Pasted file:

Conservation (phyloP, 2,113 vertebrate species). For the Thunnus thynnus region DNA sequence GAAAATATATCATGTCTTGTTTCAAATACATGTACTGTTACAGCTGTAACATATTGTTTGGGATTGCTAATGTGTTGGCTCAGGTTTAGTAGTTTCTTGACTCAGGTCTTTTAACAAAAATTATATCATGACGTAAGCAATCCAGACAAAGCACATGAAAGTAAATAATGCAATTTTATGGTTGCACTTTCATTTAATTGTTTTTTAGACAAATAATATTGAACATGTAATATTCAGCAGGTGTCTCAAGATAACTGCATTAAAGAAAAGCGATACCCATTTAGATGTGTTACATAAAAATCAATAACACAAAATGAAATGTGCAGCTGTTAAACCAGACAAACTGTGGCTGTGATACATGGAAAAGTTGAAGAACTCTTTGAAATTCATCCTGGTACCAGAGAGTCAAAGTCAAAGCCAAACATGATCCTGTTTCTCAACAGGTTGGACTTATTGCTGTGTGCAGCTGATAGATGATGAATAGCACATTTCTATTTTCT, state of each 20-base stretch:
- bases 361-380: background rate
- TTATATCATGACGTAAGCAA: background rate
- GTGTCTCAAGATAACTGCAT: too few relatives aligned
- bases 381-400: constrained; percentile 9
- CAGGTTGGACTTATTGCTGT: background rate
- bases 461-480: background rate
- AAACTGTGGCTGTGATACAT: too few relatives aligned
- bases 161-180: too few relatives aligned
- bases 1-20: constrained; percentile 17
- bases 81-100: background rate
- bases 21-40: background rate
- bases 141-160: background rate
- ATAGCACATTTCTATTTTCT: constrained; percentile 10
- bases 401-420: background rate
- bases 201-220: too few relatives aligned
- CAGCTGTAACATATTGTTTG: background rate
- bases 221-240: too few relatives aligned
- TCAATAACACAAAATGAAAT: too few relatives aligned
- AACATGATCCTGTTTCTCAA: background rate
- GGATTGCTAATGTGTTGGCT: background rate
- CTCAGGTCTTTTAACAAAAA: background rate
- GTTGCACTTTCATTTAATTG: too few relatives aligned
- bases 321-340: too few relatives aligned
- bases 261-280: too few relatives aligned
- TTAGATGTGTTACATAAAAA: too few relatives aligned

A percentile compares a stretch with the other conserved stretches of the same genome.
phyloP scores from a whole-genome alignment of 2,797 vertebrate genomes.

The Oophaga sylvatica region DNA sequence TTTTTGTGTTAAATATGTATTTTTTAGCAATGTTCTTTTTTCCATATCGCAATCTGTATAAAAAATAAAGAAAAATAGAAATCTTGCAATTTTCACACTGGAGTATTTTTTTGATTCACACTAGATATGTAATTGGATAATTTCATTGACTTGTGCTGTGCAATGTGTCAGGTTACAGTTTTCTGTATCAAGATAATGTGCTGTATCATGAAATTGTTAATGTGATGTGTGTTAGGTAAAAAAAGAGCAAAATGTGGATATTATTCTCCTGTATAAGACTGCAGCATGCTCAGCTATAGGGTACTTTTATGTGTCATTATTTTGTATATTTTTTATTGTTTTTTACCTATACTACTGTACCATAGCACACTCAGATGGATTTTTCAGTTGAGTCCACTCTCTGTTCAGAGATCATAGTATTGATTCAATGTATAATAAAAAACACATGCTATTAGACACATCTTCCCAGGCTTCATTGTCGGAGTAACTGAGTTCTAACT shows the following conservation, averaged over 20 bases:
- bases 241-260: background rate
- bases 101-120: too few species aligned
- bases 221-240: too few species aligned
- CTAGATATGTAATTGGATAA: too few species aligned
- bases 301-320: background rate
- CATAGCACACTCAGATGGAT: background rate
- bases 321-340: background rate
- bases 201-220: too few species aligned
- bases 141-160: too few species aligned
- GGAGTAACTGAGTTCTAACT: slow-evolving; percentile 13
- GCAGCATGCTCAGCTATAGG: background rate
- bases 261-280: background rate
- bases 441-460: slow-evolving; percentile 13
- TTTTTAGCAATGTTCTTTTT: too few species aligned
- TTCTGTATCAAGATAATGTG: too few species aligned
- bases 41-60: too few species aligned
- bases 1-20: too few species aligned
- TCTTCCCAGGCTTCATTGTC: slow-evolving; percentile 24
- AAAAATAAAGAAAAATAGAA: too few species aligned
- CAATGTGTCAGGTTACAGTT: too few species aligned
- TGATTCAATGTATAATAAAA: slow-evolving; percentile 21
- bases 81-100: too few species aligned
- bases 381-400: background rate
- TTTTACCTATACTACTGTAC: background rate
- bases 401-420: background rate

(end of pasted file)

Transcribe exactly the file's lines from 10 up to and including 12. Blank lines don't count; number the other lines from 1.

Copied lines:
- bases 1-20: constrained; percentile 17
- bases 81-100: background rate
- bases 21-40: background rate